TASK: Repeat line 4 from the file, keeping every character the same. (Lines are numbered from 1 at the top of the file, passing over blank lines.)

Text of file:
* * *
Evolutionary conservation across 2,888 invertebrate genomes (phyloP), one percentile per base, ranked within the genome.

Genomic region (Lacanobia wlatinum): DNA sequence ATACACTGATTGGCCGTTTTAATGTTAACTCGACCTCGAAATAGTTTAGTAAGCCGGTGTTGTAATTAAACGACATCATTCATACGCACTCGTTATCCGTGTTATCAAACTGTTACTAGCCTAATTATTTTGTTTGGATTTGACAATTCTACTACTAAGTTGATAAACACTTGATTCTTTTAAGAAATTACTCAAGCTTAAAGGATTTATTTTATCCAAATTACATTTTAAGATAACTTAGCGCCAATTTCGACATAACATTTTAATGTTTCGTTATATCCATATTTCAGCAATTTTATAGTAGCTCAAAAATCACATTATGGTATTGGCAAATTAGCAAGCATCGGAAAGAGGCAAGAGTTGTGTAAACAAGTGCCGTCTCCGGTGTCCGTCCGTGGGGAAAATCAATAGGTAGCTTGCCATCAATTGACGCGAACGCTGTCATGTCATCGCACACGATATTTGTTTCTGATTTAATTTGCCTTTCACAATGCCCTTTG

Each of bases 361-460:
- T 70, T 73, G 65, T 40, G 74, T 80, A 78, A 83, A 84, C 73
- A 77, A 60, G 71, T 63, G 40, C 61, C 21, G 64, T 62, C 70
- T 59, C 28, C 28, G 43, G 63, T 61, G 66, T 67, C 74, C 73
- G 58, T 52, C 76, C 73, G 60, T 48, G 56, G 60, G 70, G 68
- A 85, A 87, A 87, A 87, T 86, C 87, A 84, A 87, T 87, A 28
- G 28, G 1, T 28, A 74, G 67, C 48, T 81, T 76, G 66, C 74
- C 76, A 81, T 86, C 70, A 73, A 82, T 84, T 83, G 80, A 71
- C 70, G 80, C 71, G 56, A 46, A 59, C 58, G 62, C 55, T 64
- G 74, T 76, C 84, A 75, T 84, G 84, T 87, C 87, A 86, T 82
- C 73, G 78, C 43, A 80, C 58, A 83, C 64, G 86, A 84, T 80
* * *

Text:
- T 70, T 73, G 65, T 40, G 74, T 80, A 78, A 83, A 84, C 73